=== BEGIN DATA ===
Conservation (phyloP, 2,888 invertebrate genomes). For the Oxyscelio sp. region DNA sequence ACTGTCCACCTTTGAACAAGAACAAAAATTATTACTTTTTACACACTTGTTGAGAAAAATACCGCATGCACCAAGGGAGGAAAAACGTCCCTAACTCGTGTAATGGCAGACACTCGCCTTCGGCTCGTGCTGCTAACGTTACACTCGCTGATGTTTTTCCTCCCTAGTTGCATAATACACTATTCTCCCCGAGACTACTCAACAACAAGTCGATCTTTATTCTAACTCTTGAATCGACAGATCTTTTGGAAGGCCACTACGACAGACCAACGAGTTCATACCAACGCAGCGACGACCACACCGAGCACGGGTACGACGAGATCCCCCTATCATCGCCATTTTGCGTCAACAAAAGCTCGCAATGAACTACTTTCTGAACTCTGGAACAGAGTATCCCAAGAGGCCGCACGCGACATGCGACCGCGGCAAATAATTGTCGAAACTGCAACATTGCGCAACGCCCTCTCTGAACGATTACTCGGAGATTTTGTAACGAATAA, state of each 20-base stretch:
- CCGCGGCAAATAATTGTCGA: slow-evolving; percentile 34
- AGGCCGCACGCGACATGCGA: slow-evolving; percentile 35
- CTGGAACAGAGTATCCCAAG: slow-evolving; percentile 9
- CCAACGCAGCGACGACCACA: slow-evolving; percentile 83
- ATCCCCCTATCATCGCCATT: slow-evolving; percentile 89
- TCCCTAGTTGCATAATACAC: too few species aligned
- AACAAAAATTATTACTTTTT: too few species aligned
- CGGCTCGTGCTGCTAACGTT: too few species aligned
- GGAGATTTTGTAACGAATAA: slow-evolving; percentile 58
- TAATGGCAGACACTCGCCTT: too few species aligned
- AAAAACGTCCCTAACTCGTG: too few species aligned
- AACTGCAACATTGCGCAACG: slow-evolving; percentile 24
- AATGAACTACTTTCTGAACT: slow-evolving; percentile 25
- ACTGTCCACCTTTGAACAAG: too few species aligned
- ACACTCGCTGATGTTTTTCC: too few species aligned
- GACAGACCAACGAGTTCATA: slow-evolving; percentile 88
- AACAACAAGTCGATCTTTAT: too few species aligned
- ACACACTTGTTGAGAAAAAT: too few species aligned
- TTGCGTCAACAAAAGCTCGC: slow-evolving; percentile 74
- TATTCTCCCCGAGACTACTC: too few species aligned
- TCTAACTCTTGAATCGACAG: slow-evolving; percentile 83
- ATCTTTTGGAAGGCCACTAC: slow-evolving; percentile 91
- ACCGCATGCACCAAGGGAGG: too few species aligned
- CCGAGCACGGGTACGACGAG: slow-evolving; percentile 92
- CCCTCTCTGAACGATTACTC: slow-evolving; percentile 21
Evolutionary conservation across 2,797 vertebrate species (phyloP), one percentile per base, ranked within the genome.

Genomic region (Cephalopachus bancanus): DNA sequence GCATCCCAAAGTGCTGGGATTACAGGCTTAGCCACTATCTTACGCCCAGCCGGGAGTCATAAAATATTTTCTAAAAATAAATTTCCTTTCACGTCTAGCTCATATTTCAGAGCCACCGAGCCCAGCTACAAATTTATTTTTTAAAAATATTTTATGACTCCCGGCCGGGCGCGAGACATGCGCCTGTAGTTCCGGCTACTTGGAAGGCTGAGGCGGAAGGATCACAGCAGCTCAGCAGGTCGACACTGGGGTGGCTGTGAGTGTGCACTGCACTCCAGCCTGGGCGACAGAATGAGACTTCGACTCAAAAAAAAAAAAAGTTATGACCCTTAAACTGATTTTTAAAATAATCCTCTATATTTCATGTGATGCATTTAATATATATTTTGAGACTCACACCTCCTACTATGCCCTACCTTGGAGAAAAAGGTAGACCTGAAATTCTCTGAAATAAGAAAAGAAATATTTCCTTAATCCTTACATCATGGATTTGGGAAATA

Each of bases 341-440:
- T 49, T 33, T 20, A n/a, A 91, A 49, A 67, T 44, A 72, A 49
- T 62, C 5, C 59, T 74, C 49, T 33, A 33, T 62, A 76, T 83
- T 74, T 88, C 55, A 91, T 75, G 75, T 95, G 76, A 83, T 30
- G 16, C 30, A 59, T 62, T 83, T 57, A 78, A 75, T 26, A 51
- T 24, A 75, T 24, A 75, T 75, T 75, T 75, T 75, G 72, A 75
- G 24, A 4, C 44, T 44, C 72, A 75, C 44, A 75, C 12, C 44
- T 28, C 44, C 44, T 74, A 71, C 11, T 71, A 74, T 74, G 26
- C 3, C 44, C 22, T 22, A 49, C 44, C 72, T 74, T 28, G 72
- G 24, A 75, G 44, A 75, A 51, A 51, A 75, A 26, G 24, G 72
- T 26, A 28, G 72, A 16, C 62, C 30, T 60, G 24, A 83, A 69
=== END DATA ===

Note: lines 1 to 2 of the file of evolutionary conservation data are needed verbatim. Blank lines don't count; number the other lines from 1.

Conservation (phyloP, 2,888 invertebrate genomes). For the Oxyscelio sp. region DNA sequence ACTGTCCACCTTTGAACAAGAACAAAAATTATTACTTTTTACACACTTGTTGAGAAAAATACCGCATGCACCAAGGGAGGAAAAACGTCCCTAACTCGTGTAATGGCAGACACTCGCCTTCGGCTCGTGCTGCTAACGTTACACTCGCTGATGTTTTTCCTCCCTAGTTGCATAATACACTATTCTCCCCGAGACTACTCAACAACAAGTCGATCTTTATTCTAACTCTTGAATCGACAGATCTTTTGGAAGGCCACTACGACAGACCAACGAGTTCATACCAACGCAGCGACGACCACACCGAGCACGGGTACGACGAGATCCCCCTATCATCGCCATTTTGCGTCAACAAAAGCTCGCAATGAACTACTTTCTGAACTCTGGAACAGAGTATCCCAAGAGGCCGCACGCGACATGCGACCGCGGCAAATAATTGTCGAAACTGCAACATTGCGCAACGCCCTCTCTGAACGATTACTCGGAGATTTTGTAACGAATAA, state of each 20-base stretch:
- CCGCGGCAAATAATTGTCGA: slow-evolving; percentile 34